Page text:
Qgcpu1.png

In this screenshot, we see that we have a module called sys_cpu with a current value of 7. In our case, we want the system to fire an alert when the value becomes greater than 20. For this to occur we're going to configure the module such that it goes to CRITICAl status when it gets higher than 20. For that to happen, click on the adjustable wrench to configure the monitor performance:

Qgcpu2.png

Modify the value selected in red as shown on the following screenshot:

Threshold.JPG

Agree and save any changes. Now, when the CPU module value goes up to 20 or higher, it will change status to CRITICAL and it will be marked in red, as seen here.

Qgcpu4.png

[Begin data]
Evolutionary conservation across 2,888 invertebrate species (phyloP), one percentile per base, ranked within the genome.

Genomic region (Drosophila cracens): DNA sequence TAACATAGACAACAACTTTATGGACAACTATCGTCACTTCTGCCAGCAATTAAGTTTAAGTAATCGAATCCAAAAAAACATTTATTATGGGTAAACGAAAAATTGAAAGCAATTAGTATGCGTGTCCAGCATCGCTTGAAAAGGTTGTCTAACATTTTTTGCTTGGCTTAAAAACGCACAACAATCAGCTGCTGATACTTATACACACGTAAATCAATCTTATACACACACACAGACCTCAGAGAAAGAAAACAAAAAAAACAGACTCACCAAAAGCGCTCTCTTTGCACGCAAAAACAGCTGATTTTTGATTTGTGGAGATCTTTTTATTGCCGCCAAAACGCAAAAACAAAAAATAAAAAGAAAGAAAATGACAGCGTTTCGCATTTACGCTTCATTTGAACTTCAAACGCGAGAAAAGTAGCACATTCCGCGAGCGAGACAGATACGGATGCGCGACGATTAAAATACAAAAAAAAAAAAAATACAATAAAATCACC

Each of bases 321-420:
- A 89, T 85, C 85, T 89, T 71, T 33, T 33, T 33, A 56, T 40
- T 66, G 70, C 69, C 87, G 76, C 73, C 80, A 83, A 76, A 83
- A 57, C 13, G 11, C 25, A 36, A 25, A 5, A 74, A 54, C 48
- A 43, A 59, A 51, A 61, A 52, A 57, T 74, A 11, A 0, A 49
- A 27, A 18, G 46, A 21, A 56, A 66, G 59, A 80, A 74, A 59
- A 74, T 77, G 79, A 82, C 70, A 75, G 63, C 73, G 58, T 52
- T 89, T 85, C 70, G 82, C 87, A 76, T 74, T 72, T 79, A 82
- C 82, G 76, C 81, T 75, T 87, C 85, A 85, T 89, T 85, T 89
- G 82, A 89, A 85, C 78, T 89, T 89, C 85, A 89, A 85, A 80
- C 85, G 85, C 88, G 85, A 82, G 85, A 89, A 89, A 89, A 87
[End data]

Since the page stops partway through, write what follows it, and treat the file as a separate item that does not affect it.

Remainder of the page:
The system knows how to recognize when something is right (OK, green) and when it is wrong (CRITICAL, red). Now, what we want to do is have Pandora FMS send us an email when the module changes to this status. To do so, we will use the Pandora FMS alert system.

The first thing to do is to make sure that there is at least one command that does what we need it to (send an email). This example is easy because it's a default command in Pandora FMS to send mails, but we can also create any command necessary, such as executing a script or opening a ticket on an external platform.

1.3 Configuring the Action

Now, we have to create an action called "Send an email to the operator". Let's do it: go to the menu -> Alerts -> Actions and click to create a new action:

Qgcpu5.png

This action uses the command "Send email" and it's really simple, you only need to fill out one field (Field 1) and leave the other two empty. This is one of the most confusing parts of the Pandora FMS alert system: What are the fields: field1, field2 and field3?.